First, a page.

WA coach Justin Langer will redouble his efforts to keep veterans Mike Hussey and Michael Hogan at the Warriors next summer but is aware that his efforts may be in vain.
Hussey is considering whether to play on for a 20th season with WA but may also be tempted to move into the television commentary box for the Ashes campaign next season.
Channel 9 have the last right of refusal for the Cricket Australia television rights which expire next month and were impressed enough by Hussey's brief stint as a guest commentator over the past month to consider making him a lucrative permanent offer.
And Hogan has agreed to a two-year deal with Glamorgan that will require him to retire from Australian cricket at the end of the season.
Hussey, 37, who retired unexpectedly from Test cricket last month after a career spanning 79 consecutive matches, recognised that he needed significant motivation to play on at State level next summer.
Hussey identified the goal of helping WA regain the ground lost over the past decade as a potential driving force but said he had not yet come to a decision about his future.
"You need to be 100 per cent committed and wanting to do the work," he said. "The thing that excites me is the team and being able to help WA get back to the top.
"To be part of a winning WA team is something that does motivate me. And to help guys like (Nathan) Coulter-Nile and (Adam) Voges and (Ashton) Agar and other guys realise their dream of playing for Australia would be very rewarding for me. But I haven't really thought about it."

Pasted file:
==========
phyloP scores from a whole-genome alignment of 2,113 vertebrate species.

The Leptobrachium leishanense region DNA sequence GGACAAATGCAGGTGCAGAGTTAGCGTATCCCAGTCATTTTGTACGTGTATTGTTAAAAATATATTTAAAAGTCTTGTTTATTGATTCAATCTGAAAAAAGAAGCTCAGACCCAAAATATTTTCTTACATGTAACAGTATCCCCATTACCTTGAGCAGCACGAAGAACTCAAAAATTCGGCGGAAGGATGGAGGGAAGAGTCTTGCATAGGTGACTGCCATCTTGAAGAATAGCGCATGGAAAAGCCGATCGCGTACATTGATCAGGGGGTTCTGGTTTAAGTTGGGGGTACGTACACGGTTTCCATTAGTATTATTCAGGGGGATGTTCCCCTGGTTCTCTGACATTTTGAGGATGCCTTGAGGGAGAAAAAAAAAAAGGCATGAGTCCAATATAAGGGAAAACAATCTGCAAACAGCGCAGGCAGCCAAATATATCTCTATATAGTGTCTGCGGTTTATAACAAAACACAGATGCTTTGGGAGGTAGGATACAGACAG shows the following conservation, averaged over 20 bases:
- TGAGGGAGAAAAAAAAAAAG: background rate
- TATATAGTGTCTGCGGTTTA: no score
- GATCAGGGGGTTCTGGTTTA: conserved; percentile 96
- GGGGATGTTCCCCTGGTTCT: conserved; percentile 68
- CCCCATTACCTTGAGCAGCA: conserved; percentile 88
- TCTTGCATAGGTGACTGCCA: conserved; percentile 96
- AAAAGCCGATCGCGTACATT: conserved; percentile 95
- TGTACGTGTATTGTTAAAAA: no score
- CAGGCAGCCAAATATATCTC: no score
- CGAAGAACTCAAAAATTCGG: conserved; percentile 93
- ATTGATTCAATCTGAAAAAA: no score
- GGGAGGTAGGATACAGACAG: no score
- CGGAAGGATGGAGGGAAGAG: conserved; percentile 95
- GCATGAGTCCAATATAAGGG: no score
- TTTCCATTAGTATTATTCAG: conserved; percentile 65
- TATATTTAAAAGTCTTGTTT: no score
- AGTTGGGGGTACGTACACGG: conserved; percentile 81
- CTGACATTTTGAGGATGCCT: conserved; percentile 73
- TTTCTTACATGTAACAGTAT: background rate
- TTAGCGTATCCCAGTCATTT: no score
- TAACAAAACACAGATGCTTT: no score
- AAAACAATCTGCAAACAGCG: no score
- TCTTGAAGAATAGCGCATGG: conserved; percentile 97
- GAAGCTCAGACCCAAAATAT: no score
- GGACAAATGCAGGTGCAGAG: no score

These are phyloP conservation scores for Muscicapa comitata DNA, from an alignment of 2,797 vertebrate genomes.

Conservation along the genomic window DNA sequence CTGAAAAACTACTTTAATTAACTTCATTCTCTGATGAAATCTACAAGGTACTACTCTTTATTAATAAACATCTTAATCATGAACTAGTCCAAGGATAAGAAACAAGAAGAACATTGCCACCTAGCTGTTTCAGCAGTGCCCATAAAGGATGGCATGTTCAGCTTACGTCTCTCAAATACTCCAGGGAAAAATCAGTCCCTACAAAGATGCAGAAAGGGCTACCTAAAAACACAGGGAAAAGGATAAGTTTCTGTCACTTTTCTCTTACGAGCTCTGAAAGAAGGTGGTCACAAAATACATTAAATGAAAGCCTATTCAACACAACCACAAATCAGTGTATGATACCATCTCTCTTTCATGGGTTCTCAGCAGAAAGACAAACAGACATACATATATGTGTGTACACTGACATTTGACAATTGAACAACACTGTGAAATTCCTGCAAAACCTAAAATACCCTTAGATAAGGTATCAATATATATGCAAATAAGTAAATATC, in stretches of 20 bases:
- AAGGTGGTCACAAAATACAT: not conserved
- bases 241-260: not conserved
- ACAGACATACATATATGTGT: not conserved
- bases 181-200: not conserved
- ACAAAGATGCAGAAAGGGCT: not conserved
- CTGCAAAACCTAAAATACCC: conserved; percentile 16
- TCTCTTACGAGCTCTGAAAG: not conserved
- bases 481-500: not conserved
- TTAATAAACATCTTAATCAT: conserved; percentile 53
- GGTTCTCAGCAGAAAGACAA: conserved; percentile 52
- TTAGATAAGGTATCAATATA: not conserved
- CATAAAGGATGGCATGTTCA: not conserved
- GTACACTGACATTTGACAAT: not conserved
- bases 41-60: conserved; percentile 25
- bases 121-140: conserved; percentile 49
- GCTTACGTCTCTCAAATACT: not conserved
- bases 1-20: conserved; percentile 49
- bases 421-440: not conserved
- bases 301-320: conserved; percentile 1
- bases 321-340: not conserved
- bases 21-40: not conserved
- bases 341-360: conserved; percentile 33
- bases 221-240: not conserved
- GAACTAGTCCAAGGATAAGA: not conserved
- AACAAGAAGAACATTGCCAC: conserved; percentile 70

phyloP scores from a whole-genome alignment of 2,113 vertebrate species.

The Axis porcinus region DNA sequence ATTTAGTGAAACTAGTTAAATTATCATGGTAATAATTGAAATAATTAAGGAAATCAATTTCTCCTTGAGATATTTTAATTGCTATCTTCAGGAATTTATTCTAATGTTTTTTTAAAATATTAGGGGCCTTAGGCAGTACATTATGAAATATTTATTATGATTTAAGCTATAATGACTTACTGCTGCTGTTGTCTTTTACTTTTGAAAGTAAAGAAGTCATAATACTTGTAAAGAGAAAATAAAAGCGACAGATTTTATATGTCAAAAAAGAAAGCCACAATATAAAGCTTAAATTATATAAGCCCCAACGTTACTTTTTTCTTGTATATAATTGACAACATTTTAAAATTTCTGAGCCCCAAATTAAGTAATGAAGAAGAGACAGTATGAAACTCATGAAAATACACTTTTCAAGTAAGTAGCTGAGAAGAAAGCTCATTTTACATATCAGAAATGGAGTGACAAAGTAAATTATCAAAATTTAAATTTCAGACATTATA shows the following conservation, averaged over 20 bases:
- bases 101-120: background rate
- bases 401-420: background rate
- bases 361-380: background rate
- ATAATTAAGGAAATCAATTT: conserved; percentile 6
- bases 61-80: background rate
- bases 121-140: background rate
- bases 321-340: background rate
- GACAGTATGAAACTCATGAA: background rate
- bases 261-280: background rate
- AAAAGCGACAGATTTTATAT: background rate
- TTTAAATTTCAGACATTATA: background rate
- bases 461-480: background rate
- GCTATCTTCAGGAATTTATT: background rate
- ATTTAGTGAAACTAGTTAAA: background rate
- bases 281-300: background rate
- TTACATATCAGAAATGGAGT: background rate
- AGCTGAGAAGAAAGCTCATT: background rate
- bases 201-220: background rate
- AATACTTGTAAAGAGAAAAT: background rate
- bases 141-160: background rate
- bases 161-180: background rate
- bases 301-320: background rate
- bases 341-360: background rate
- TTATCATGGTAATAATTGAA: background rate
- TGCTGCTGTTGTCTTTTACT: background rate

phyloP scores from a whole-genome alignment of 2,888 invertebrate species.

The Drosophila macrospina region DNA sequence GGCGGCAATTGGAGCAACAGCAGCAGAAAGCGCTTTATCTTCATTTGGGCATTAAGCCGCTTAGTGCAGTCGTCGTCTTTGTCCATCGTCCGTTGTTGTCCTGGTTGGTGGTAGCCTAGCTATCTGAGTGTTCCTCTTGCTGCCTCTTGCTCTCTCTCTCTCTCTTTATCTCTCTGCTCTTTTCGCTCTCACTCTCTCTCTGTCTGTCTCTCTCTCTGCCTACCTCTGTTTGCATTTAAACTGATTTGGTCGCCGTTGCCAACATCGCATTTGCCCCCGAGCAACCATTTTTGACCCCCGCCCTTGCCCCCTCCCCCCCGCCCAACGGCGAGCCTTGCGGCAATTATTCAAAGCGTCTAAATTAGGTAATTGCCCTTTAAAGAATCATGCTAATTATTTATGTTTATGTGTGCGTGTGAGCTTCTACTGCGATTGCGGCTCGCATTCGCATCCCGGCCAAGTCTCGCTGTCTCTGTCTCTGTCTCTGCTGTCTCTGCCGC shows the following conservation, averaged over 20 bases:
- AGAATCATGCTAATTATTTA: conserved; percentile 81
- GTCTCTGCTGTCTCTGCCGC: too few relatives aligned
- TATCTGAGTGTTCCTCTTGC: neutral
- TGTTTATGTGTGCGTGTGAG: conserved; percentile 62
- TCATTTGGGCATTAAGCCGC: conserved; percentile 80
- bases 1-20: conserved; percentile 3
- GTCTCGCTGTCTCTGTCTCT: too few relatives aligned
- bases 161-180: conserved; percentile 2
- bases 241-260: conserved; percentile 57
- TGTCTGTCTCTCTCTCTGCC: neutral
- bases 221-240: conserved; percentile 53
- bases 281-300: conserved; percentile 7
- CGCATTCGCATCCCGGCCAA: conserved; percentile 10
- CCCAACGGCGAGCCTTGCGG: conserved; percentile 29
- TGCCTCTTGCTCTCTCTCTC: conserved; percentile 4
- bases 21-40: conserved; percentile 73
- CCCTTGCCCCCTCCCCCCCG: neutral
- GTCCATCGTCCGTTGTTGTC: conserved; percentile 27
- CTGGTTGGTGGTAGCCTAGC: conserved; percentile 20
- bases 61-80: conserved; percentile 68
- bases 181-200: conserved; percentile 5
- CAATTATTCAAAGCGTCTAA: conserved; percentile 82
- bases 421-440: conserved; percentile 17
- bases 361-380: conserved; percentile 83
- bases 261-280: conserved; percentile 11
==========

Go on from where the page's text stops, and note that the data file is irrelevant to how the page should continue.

Langer, who admitted struggling for motivation in his final season for WA a year after he retired from Test ranks, said his experience helped him have a clear insight into Hussey's predicament.
He recognised that only Hussey himself would know whether he had the drive to keep playing.
"It is the same as retiring - only he will know if he has the drive to play," Langer said.
"We would welcome Huss back with open arms - he is a great role model, his record speaks for itself, he is passionate, he still works harder than anyone - but he has to work out what drives him.
"It may be to have a successful year or two, or to break records or be a really important leader."
Langer faces an equally troubling dilemma over Hogan, who he considers would be the cornerstone of WA's pace attack over the next two years and a valuable mentor to the strong crop of emerging pacemen.
Hogan, 31, has taken 114 Sheffield Shield wickets in his four seasons, behind only Tasmania's Luke Butterworth in that period.
"I am doing everything I can to talk him into staying," Langer said.
"He is our best bowler."
"The thing that excites me is the team and being able to help WA get back to the top."" *Mike Hussey *